BQuick On Feb. 27: Top 10 Stories In Under 10 Minutes
This is a roundup of the day’s top stories in brief.
1. Delhi Violence: Police Orders Probe As Death Toll Rises
The Delhi Police transferred northeast Delhi riots probe to the crime branch and formed two Special Investigation Teams to probe the violence, officials said on Thursday. The teams will be headed Deputy Commissioners of Police Joy Tirkey and Rajesh Deo and have four Assistant Commissioner of Police-rank officers each.
- That comes after at least 34 people have died and more than 200 were injured over four days of rioting, according to the most recent tally from the state-run Guru Teg Bahadur Hospital.
- The Delhi High Court, meanwhile, made the Centre a party in the public interest litigation which has sought lodging FIRs and arrests in communal violence in northeast Delhi and gave it four weeks to file a reply.
- Solicitor General Tushar Mehta told the bench that since the Centre is responsible for maintaining law and order in Delhi, it be made a party in the matter, which was allowed by the court.
- Political parties including Congress, NCP, SAD and Samajwadi Party blamed the BJP for the violence with some demanding the resignation of Home Minister Amit Shah.
- Board exams for Class 10 and 12 were also postponed. Exams will go on per schedule from March 2.
Here are the latest news and updates around the Delhi violence.
2. India Vix Near 9-Month High; S&P 500 Falls 10% In Six Days
The Nifty’s futures and options series posted a loss for the second straight month in February.
- In the February series, the 50-stock index fell 3.5 percent, registering its worst F&O series in five months, according to data compiled by BloombergQuint.
- Today, Indian stock indices extended declines for the fifth consecutive trading session.
- The S&P BSE Sensex fell 0.36 percent to close at 39,745.66 and the NSE Nifty 50 fell 0.39 percent to end at 11,633.30.
- Nine out of 11 sectoral gauges compiled by NSE ended lower.
Follow the day’s trading action here.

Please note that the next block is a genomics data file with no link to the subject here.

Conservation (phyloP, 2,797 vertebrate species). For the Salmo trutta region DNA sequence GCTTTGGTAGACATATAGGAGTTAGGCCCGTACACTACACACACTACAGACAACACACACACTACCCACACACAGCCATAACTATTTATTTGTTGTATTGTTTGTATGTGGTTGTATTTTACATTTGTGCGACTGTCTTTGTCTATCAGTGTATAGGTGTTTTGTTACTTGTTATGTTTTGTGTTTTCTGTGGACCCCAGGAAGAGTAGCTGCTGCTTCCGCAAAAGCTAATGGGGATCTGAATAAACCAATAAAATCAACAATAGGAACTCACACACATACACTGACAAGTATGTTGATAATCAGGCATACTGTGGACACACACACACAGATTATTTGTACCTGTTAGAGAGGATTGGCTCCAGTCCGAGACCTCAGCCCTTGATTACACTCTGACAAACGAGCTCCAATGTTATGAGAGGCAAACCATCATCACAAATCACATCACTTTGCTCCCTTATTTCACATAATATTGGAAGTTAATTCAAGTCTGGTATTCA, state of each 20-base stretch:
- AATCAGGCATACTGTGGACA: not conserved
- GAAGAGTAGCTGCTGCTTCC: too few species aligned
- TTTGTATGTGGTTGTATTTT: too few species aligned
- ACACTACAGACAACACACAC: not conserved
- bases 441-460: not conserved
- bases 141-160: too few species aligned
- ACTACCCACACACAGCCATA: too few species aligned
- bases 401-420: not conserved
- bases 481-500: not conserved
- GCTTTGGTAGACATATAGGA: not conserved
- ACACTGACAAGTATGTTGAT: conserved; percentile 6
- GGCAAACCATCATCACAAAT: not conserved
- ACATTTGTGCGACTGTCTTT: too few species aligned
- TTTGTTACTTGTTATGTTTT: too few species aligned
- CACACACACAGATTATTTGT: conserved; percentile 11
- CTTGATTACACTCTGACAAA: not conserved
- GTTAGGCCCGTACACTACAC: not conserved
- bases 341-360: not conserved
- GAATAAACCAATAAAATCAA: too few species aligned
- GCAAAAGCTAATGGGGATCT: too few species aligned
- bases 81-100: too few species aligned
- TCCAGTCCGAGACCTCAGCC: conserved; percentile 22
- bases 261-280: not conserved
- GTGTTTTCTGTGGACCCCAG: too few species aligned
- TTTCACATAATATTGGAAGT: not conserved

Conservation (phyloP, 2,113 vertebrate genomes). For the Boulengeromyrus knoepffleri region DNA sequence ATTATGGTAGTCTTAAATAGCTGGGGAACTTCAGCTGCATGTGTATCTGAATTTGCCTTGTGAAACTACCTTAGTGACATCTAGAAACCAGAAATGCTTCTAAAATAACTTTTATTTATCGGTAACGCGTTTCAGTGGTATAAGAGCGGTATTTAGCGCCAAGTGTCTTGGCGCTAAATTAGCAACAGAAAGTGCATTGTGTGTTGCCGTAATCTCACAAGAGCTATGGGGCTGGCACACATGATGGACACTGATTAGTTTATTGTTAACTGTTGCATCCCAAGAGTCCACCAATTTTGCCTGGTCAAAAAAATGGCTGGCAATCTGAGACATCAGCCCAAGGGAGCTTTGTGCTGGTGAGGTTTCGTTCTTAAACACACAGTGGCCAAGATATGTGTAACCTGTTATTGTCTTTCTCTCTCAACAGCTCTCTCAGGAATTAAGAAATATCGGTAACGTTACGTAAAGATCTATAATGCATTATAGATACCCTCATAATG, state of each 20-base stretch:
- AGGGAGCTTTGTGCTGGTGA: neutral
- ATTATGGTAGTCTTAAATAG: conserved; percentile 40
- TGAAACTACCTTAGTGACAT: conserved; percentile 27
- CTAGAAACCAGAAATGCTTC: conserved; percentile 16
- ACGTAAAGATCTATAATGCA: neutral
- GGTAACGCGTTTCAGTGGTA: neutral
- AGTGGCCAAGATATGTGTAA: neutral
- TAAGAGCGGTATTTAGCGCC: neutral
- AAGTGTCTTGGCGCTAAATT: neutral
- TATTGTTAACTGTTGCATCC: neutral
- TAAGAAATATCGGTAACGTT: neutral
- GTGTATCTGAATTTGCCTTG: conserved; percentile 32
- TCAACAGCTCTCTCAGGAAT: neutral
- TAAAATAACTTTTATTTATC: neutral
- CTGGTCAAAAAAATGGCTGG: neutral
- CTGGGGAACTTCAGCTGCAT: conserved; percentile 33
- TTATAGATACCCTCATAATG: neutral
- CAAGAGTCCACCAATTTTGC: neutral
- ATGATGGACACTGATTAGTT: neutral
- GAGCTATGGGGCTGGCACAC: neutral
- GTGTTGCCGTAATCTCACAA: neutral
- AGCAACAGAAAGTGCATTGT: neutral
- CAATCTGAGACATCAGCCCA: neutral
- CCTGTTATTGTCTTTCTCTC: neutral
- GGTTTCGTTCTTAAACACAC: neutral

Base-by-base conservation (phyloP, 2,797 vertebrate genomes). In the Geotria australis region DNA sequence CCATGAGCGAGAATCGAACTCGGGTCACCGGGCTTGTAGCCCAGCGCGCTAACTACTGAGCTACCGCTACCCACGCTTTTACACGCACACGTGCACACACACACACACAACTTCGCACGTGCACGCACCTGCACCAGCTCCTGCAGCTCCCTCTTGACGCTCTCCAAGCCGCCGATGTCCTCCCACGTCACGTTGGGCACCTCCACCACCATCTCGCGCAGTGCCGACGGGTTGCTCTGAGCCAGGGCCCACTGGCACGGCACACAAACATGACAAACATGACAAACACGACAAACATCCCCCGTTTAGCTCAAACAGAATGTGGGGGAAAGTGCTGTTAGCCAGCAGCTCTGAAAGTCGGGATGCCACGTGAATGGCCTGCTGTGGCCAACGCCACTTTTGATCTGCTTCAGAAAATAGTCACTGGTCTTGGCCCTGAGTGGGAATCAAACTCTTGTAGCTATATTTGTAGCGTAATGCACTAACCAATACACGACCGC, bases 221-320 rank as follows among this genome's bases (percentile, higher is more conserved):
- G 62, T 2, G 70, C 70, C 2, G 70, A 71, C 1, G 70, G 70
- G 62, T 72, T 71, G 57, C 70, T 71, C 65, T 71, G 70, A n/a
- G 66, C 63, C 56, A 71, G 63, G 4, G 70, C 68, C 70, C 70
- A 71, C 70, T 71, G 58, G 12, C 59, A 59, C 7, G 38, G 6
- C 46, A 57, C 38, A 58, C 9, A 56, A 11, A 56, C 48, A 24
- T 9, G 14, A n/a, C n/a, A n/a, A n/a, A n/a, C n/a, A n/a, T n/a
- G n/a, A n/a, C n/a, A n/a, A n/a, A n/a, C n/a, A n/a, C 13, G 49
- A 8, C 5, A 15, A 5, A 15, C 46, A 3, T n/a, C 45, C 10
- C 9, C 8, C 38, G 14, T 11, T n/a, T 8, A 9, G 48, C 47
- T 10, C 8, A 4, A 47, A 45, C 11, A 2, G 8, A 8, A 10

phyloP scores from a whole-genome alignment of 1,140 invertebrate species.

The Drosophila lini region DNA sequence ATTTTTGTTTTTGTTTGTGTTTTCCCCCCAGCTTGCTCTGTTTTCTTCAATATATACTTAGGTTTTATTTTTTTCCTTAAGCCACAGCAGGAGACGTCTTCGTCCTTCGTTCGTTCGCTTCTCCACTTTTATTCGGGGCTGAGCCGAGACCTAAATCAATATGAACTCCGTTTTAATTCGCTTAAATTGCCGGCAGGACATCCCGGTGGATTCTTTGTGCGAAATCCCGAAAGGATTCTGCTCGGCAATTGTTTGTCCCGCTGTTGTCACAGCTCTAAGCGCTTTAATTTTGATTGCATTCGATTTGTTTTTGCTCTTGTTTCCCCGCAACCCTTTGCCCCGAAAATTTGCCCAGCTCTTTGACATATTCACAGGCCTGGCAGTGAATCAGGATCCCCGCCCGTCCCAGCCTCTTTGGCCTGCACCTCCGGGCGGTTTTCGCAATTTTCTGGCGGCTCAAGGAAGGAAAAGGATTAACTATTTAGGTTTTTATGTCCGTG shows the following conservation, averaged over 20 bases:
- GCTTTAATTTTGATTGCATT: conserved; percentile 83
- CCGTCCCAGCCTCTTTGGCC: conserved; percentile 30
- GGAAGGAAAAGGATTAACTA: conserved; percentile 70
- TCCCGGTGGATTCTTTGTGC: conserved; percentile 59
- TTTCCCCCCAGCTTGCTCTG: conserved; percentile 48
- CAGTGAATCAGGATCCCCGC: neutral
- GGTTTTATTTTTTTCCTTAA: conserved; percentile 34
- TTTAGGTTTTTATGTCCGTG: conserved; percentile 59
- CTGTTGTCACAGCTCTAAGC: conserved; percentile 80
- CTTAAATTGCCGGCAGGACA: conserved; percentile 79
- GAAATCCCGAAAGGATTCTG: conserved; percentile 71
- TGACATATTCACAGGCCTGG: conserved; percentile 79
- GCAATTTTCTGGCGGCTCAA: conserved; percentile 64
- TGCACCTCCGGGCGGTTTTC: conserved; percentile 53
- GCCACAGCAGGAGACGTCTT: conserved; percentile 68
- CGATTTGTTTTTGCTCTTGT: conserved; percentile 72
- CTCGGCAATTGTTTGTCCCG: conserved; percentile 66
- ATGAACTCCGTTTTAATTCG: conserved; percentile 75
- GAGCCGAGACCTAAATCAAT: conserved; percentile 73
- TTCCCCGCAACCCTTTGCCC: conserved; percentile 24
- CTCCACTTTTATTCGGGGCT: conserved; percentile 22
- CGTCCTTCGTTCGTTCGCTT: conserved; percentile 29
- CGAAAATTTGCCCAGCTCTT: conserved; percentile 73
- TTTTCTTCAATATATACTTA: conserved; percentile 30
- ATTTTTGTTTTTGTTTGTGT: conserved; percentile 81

Meanwhile, volatility in Asia’s third-largest economy spiked to a nine-month high—the highest since elections last year—as traders are worried about worsening economic outlook and the uncertain spread of coronavirus.
Global stocks, government bond yields and crude oil extended their declines, as anxiety over the spread of the coronavirus surges.
- The six-day slide pushed the S&P 500 and Dow Jones Industrial Average indexes down by 10 percent from their all-time highs, a so-called correction.
- The MSCI All-Country World Index fell to the lowest since October, while the Stoxx Europe 600 also entered a correction.
- Goldman Sachs strategists wrote that they expect no profit growth for U.S. companies in 2020 as they update their earnings model to incorporate the likelihood that the virus becomes widespread.
- Haven assets continued to be in demand, and the yen strengthened as yields on 10-year U.S. and Australian government bonds hit fresh record lows.
- West Texas Intermediate crude declined 4.5 percent to $46.54 a barrel, the lowest in 14 months.
Get your daily fix of global markets here.
3. Bank Credit Grows At Slowest Pace In More Than Two Years
Bank credit grew at its slowest pace in more than two years in the latest fortnight even as several high-frequency indicators showed signs of an economic revival.
- Net bank credit in the fortnight ended Feb. 14, rose 6.4 percent—the slowest pace since September 2017—compared with 7.1 percent in the fortnight ended Jan. 31, according to data released by the Reserve Bank of India.
- Growth in deposits, though slowed from 9.9 percent in the previous fortnight, remained above the credit growth at 9.2 percent during the reported period, the RBI data showed.
- Credit growth continues to weaken amid poor demand from industry and retail consumers.
- This comes despite the government’s efforts to push bank credit to ease the flow of funds in the economy and the central bank’s measures to improve transmission to lower interest rates.
Still, there’s a silver lining.
4. Government Mulls Special Loans For Telecom
India is considering options including offering subsidised loans for cash-strapped wireless carriers that owe $13 billion in past dues, people with knowledge of the matter told Bloomberg News.
- The proposals include asking the companies to pay 20 percent of the principal upfront and the rest over a period of 16 years at an interest rate of 0.5 percent over the yield on the benchmark government bond, the officials said, asking not to be identified as the matter is private.
- Another option being explored will require the companies to issue bonds and warrants against the balance amount.
- A third proposal involves banks providing funds against securities issued by the wireless operators.
All three will offer a five-year moratorium on principal and interest payment.
5. Vodafone Idea Says Hike Prices, Save The Sector
Vodafone Idea Ltd. and its promoter Vodafone Group Plc have proposed tariff hikes across offerings to raise revenue that would enable the telecom operator to pay the adjusted gross revenue dues.